SparSpec: a new method for fitting multiple sinusoids with irregularly sampled data
Laboratoire d'Astrophysique de Toulouse-Tarbes, UMR 5572, Université Paul Sabatier Toulouse III and CNRS, 14 avenue Édouard Belin, 31400 Toulouse, France e-mail: [bourgui;Herve.Carfantan;boehm]@ast.obs-mip.fr
Accepted: 20 September 2006
Context.The location of pure frequencies in the spectrum of an irregularly sampled time series is an important topic in astrophysical data analysis. Especially in the domain of asteroseismology, a highly precise and unambiguous study of frequencies in photometric light or radial velocity curves is required.
Aims.Due to sampling irregularities and large observational gaps, the classic methods for frequency estimation (prewhitening techniques, clean, cleanest, etc.) sometimes suffer false detections. We propose a new framework for this problem that allows a more precise and unambiguous frequency location.
Methods.Multisine fitting is addressed as the sparse representation of the data in an overcomplete dictionary of frequencies, hence the name SparSpec for the method. We model the data as the sum of an arbitrarily large number of pure frequencies, discretised on a fixed grid. Among all the many representations fitting the data, we seek the one with the fewest non-zero amplitudes. This solution can be computed by minimising a convex criterion with no local minima. A computationally efficient and convergent optimisation strategy is derived and a user-friendly software implementing SparSpec is provided online at http://www.ast.obs-mip.fr/Softwares.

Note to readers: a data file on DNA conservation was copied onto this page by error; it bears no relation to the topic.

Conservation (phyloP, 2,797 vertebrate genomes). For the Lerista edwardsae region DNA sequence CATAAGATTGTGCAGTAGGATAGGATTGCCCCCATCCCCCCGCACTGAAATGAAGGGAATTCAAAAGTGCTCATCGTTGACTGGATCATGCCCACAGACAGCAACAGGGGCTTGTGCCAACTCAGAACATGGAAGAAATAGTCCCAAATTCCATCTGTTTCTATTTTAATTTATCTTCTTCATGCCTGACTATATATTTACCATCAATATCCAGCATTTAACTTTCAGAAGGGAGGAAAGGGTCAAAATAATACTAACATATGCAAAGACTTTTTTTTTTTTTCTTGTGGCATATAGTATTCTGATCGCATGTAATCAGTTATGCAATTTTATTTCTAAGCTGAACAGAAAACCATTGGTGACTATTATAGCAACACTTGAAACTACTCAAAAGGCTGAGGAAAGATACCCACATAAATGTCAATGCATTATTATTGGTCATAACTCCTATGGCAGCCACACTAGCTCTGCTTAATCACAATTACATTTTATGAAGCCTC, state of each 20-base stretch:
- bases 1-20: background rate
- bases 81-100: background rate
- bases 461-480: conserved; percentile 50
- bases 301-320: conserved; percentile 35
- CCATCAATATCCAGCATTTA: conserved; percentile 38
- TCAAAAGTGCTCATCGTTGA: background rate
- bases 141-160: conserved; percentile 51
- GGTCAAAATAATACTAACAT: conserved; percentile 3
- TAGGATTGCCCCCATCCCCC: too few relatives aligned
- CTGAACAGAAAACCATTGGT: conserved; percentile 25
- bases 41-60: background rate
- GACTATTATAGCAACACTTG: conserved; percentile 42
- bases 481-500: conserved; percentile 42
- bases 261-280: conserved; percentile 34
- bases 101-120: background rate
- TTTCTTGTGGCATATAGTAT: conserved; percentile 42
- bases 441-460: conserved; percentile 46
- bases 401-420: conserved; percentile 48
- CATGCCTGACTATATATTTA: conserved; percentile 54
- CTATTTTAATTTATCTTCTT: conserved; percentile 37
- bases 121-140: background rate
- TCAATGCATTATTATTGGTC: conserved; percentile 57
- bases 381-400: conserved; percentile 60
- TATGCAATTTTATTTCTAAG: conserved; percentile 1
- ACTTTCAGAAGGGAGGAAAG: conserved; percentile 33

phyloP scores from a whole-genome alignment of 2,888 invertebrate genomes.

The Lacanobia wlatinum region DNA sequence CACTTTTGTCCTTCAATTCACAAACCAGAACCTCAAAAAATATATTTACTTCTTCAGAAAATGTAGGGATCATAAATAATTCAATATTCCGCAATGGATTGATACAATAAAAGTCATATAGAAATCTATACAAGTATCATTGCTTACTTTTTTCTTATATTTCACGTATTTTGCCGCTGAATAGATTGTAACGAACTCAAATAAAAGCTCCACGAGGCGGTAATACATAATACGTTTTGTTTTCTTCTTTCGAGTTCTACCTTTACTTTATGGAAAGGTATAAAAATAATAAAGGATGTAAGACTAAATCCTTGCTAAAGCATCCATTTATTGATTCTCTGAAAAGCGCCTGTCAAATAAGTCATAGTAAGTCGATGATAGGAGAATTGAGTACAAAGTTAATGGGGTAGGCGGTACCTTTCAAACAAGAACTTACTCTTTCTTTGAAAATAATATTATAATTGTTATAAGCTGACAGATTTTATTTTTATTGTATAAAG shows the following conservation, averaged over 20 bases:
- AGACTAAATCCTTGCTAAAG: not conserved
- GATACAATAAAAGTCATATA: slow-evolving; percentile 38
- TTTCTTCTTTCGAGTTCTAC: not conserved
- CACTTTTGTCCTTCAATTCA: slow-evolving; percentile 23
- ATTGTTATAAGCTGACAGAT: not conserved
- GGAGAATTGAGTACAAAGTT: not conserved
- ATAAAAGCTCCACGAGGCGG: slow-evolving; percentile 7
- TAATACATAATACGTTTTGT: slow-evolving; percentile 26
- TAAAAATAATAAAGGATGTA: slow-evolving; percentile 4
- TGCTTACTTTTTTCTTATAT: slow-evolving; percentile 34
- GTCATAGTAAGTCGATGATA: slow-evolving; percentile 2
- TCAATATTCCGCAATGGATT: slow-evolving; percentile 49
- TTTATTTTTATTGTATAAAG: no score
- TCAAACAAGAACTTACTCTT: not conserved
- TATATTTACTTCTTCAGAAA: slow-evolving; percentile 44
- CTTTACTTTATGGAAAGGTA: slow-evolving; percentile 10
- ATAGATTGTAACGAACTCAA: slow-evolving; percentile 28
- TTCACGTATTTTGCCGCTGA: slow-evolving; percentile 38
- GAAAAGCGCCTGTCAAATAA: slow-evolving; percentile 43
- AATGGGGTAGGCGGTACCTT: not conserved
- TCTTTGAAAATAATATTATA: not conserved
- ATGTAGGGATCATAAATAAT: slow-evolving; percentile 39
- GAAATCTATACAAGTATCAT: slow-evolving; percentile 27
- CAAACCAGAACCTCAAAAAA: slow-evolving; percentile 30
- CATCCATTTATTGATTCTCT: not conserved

Results. The method is first illustrated on a simple test example where SparSpec correctly locates the frequencies while classic methods fail. Then, simulations on more realistic artificial time series reveal the interest of this new methodology in terms of robustness toward sampling aliases. An application to the radial velocity curve of the pre-main sequence Herbig Ae star HD 104237 is finally presented, where the method is able to determine oscillation frequencies even in the presence of strong low-frequency perturbations such as orbital movements. While SparSpec mainly confirms previously published studies for the four more important frequencies, it suggests some ambiguity about the position of a fifth frequency. Additional simulations show that the SparSpec results are more plausible.
Key words: methods: data analysis / stars: oscillations / stars: individual: HD 104237
© ESO, 2007